4Humanities is a platform for advocacy of the humanities that draws on the expertise of the international digital humanities community. Digital methods now play a key role in showing why the humanities must be part of any vision of a future society. Viewpoints and projects presented by 4Humanities and its local chapters—statements, videos, infographics, resources, etc.—use today’s means to shout out for the humanities. (More on our mission…)
4Humanities “Shout Out For the Humanities” Student Prize Contest: submission deadline March 1, 2016. Undergraduate (1st: US $1,000 – 2nd: $700 – 3rd: $300) and best graduate student (1st: US $1,000 – 2nd: $700 – 3rd: $300). Submission Guidelines • Contest Kit • Judges • Host a Workshop
To celebrate the bicentennial of the ghost story challenge that conceived that “hideous progeny,” scholars, students, and other readers are invited to a conference on The Modern Prometheus; or, Frankenstein, 8-9 April 2016 at Hamilton College in Clinton, New York, USA.
You are invited to the Liberal Arts and Engineering Symposium @ Union College on June 5th and 6th.
The sun was shining on Buckingham House, Murray Edwards College, as we gathered for the Centre for Science and Policy’s 2015 Annual Conference: How can government make better use of expertise and evidence from the humanities.
Science differs from arts and literature, in that the knowledge gathered would exist whether humans studied it or not. Paintings, music, and novels require artists. DNA replication, the succession of ecosystem, and the evolution of a species are automatic processes, more than capable of carrying on without human interference.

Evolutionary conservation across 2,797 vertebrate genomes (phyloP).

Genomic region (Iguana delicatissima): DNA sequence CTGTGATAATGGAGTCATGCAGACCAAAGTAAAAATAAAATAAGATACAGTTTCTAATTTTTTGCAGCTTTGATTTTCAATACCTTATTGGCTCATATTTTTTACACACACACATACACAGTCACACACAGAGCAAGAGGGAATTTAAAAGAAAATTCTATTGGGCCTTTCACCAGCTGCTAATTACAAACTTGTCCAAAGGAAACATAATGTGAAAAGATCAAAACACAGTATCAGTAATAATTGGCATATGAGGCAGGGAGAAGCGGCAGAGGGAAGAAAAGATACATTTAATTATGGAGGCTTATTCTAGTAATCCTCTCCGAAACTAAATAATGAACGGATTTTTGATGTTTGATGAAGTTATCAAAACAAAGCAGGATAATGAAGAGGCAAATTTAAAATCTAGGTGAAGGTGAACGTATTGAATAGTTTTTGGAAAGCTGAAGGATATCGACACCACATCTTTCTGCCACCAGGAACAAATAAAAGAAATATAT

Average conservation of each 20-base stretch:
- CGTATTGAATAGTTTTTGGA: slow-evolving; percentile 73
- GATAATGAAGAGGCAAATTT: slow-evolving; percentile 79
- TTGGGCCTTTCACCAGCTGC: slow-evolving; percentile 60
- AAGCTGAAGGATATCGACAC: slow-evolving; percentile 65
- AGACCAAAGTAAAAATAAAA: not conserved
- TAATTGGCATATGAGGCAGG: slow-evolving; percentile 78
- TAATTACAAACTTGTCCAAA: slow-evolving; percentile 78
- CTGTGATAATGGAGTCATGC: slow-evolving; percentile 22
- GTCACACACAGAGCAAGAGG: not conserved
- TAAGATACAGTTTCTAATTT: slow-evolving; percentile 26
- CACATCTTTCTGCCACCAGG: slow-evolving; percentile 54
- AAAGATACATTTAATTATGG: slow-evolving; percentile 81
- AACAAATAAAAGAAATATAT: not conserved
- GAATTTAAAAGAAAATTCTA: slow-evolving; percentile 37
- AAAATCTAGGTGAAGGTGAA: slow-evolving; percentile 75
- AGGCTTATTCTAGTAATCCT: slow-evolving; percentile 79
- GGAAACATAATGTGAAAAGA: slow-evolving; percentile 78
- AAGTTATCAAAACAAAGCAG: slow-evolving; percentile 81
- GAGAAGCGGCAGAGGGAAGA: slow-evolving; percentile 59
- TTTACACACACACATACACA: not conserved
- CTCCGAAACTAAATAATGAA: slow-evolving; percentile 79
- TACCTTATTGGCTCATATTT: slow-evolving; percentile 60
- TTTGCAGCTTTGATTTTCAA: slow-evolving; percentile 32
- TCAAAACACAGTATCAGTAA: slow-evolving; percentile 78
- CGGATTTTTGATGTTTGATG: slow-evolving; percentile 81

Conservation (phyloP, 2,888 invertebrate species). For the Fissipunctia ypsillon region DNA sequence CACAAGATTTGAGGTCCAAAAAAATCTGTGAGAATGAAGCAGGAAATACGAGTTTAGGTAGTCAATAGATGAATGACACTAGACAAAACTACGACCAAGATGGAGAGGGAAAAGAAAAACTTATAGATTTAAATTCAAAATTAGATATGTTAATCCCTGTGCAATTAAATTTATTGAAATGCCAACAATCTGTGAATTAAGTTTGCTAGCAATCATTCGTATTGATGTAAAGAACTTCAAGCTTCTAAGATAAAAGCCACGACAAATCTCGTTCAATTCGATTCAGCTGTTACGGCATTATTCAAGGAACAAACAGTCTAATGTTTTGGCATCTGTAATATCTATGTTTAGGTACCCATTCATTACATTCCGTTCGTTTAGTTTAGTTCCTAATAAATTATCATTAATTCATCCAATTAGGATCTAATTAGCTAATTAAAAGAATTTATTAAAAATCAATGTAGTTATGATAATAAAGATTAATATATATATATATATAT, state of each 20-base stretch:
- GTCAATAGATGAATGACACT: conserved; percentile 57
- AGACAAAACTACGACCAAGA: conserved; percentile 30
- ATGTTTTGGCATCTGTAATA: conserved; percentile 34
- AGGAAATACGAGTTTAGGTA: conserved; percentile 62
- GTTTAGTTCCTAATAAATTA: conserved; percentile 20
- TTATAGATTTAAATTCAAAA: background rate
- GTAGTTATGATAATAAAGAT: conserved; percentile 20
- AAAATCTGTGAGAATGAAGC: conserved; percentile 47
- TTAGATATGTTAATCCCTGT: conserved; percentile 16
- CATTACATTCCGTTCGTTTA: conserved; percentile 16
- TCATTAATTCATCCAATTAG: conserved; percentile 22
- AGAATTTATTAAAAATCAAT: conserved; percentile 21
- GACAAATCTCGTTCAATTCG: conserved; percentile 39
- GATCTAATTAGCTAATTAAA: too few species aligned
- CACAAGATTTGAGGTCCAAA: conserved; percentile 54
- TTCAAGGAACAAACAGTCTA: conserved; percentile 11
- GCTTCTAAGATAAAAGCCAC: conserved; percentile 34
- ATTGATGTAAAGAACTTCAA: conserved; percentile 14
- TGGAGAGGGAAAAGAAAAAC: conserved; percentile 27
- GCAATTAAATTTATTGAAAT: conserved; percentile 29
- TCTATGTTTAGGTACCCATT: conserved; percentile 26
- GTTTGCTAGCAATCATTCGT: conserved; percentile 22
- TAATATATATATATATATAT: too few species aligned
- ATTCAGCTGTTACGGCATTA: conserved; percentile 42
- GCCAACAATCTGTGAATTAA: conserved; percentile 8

Christopher Watts, from St. Lawrence University, created the following video for a New York Six event. The premise of the talk creatively explores how the obsession with quantifying information without qualitative considerations can lower the bar for what it means to be alive.
Eva Kekou and Christina Kamposiori report on the May 2014 “Downstream from the Digital Humanities” working meeting hosted at the University of Zadar in Croatia. The workshop was an event of the Network for Digital Methods in the Arts and Humanities (NeDiMAH) and it was led by Trinity College Dublin. Its purpose was to gather researchers and other professionals interested in the different aspects of scholarly communication in Digital Humanities. Thus, the group of participants represented the various perspectives of the topic under investigation; these ranged from institutional (e.g. libraries, funding institutions) to scholarly (Humanities & Computer Science) and industry related (publishing). […]